A carved granite slab in the Gyeongju National Museum in Korea has images in roundels whose iconography suggests widely ranging connections to the West in the Unified Silla period. Hongnam Kim (Asia Museum Institute, Korea) analyzes the Western influences of this iconography, concluding that it is likely that the craftsman who executed the work was familiar with Christian imagery.

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Latest issue of The Silk Road (Vol. 15, 2017) is now available

The latest issue of The Silk Road is now available. Volume 15 features articles on defensive communication networks through Wakhan and Chitral, caravanserais in the Golden Horde, an analysis of the circulation of silver coins in Gaochang, an investigation into the Central Asian ties of a tenth-century Muslim ruler in Egypt, and a new look at the infamous Tumu incident and the Chinggisid legacy in Inner Asia, among many others. For the full table of contents and links to individual articles, please click here. This issue also marks the beginning of the online-only format of the journal, with the print version ceasing publication. Last but not least, the 2017 volume is the last one to be edited by Daniel Waugh, who will now have more time to pursue his many other scholarly pursuits. I wish him all the best, and take comfort in the knowledge that he will continue to lend his assistance and advice for many years to come. Looking ahead, I am eager to begin the process of assembling the 2018 volume, and look forward to receiving interesting and timely contributions from around the world.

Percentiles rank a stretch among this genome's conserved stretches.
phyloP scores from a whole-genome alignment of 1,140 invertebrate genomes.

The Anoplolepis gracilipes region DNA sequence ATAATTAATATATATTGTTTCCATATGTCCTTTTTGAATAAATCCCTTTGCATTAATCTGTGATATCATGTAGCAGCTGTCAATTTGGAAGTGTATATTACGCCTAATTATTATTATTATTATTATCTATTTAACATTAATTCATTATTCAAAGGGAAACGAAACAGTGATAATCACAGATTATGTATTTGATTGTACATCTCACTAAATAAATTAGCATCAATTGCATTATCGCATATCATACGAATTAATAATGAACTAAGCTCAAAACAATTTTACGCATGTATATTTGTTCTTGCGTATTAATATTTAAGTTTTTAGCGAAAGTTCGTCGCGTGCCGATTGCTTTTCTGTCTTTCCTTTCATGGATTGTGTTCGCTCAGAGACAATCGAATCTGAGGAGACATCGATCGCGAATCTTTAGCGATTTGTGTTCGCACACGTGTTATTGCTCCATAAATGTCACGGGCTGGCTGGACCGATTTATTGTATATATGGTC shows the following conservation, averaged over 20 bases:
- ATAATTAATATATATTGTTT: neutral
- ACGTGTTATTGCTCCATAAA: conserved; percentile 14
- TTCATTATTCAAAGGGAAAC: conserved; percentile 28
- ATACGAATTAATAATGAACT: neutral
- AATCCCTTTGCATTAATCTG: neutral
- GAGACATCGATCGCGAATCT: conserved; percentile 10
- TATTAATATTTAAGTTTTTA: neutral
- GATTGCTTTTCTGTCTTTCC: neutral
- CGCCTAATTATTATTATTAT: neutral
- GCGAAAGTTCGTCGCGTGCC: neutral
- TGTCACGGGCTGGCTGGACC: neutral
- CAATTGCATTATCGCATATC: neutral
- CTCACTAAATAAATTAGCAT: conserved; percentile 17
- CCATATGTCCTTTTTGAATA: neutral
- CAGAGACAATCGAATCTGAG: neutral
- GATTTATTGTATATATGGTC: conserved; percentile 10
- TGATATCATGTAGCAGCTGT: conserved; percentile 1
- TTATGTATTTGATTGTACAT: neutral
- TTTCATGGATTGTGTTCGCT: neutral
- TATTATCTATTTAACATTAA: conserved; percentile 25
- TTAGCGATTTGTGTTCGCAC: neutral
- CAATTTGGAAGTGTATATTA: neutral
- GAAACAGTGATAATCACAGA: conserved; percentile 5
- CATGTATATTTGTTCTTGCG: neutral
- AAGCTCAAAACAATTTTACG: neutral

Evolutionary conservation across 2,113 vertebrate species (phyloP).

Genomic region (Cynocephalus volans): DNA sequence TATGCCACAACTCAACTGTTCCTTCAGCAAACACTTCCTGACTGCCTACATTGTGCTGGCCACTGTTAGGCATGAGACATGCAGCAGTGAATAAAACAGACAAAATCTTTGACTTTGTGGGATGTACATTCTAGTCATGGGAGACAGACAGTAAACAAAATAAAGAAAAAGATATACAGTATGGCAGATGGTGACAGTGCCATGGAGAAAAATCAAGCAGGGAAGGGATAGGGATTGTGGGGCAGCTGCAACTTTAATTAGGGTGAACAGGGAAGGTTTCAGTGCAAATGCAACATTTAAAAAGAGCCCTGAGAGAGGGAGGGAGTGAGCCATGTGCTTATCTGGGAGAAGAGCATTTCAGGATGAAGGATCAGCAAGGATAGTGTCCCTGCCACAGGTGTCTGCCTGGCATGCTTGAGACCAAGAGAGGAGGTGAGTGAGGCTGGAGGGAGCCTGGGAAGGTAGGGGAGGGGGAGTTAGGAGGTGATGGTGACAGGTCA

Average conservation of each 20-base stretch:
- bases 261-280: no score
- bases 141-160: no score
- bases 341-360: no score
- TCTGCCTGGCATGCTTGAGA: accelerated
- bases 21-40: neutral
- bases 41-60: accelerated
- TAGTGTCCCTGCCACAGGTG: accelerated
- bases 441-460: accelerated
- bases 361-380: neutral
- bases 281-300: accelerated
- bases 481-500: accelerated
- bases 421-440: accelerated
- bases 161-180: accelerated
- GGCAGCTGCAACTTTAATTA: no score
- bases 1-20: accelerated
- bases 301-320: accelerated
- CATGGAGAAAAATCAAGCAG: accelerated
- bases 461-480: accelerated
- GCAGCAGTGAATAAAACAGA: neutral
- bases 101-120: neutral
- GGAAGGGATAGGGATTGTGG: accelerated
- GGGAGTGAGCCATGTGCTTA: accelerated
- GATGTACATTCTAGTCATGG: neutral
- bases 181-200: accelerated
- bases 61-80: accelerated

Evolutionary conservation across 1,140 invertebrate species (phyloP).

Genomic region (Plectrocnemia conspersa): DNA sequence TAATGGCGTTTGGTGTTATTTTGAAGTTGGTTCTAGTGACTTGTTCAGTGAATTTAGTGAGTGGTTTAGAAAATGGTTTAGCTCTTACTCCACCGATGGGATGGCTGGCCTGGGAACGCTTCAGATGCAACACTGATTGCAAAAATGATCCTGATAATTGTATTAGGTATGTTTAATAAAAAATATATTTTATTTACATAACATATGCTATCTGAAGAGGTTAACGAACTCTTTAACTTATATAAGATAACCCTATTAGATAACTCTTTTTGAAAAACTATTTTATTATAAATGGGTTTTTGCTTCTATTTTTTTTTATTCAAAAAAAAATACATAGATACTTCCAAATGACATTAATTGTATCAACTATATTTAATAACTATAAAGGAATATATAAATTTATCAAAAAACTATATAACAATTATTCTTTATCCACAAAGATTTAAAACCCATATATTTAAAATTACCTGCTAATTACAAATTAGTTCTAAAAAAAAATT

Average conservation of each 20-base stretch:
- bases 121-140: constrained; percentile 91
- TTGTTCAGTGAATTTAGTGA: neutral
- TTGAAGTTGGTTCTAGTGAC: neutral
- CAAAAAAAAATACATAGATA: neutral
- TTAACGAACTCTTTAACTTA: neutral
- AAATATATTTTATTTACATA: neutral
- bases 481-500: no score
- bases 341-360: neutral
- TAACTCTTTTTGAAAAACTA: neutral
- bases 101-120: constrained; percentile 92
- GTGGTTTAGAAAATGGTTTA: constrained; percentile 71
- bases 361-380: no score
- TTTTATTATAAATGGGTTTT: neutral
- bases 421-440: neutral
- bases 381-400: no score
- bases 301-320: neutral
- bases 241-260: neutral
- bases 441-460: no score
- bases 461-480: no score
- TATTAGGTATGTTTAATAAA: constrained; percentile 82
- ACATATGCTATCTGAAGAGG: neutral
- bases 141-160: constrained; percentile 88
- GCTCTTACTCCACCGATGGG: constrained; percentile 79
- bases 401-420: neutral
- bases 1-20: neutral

Justin M. Jacobs, Editor, The Silk Road

After 15 Years, The Silk Road Passes the Baton

On January 15, 2003, the first issue of The Silk Road — then a newsletter — was published. In the fifteen years since then, founding editor Daniel C. Waugh has introduced its readers to a vast array of fascinating scholarship from around the world, much of it unlikely to have reached an English readership if not for his untiring labors. Along with many other scholars and amateur enthusiasts, I have long greeted each issue of the journal with eager anticipation, delighting at articles on the reconstruction of Scythian saddles, the “old curiosity shop” of Khotan, or Bactrian inscriptions of the Kushan era, to name just a few of the fascinating pieces to appear under Waugh’s editorship. Alas, those days have come to an end. As of 2018, I have taken over his duties as the new editor of the journal, a transition that also coincides with the cessation of the print version and transfer to the online-only format seen here. Continue reading